Longtime readers know I believe the spending plan is the biggest gap in most retirement plans.
The spending plan ensures you won’t run out of money in retirement. It answers the question: What’s the maximum amount I can spend each year and not risk running out of money?
The longtime consensus among financial planners is known as the 4% Rule or the Safe Spending Amount. Under the rule, you can spend about 4.2% of your nest egg in the first year. The second year you can spend that dollar amount, plus an increase for whatever inflation was the previous year. You continue to increase spending by the inflation rate each subsequent year.
Research indicates that under most investment scenarios, a nest egg would last at least 30 years under the 4% Rule. I’ve had criticisms of the 4% Rule for many years. You can read the detailed arguments in the Archive on the members’ website or in the revised edition of The New Rules of Retirement.
One of my main concerns is that almost no one spends in the pattern envisioned under the 4% Rule. Spending varies during retirement. Most people spend more money early in retirement, and then spending declines. It might increase later in retirement to pay for medical and long-term care expenses, or it might continue to decline even after adjusting for inflation.
Another concern is the 4% Rule doesn’t adjust spending for changes in the markets. If you retire early in a long bull market and follow the 4% Rule, you’d spend far less money over your lifetime than you could have. But if you retire early in a long bear market, following the 4% Rule could cause you to run out of money fairly early in retirement. The 1960s and early 1970s are a good example of that.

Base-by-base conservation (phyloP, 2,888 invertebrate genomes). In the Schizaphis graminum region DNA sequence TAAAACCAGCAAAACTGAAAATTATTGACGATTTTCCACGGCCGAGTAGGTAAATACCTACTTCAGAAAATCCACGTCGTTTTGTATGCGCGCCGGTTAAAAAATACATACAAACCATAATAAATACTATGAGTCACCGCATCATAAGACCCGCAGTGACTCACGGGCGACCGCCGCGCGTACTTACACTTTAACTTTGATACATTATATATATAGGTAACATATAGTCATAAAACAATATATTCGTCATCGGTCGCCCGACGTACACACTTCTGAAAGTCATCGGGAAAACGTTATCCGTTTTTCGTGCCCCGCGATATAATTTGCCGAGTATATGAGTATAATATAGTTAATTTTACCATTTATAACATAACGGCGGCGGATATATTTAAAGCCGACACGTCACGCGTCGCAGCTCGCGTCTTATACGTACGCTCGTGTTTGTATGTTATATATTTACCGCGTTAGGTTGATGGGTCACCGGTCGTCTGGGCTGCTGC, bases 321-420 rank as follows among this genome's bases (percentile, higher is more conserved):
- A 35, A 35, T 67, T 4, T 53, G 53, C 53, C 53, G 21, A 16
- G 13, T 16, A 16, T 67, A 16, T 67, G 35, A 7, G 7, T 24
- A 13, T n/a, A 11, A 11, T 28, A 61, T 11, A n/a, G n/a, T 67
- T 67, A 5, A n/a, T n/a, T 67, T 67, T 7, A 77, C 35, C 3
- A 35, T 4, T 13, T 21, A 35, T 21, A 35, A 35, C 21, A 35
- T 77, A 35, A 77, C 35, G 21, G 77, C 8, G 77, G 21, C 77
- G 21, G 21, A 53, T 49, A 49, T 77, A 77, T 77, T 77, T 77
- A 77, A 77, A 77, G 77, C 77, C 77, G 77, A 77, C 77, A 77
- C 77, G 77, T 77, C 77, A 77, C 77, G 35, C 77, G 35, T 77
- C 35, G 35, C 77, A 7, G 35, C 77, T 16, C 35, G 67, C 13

The alternative spending plan I’ve long proposed is a modification of the policy used by the Yale University Endowment to determine how much it will distribute to the university each year.
Under this formula, the first year you spend a percentage of the portfolio you select. In the past, I’ve used 4% as the initial spending percentage. Each year after that, 70% of the amount you can spend is that same percentage of the portfolio’s value at the start of the year. The other 30% of the spending is the dollar amount you spent in the previous year, plus the previous year’s inflation.
I’ve discussed this spending policy in detail in past issues, which you also can find in the Archives on the members’ section of the website, and in the revised edition of The New Rules of Retirement.
In the July 2015 issue, I used the actual returns of two mutual funds to show how the formula would have worked under real market conditions (that were fairly adverse) using different investment strategies. I used 10 years of returns from the mutual funds Vanguard Balanced Index and Vanguard Wellesley Income beginning in 2006. Then, I repeated the returns so that there would be at least 20 years of returns and the returns would reflect two very bad bear markets. You can find the discussion and charts in the Archive on the members’ section of the website.
In my latest research, I modified the policy to better reflect how people really spend in retirement. Instead of using the fixed 4% rate as the base spending percentage throughout retirement, the percentage changes over time. In the first six years of retirement, 7% is used as the benchmark for spending. It then shifts down to 5% beginning in year seven. Finally, the percentage is reduced to 4% in the 15th year of retirement.
I used the same returns from the two Vanguard funds. You can see the results in the charts later on. One chart shows the maximum spending amount each year; the other chart shows the nest egg balance at the end of each year.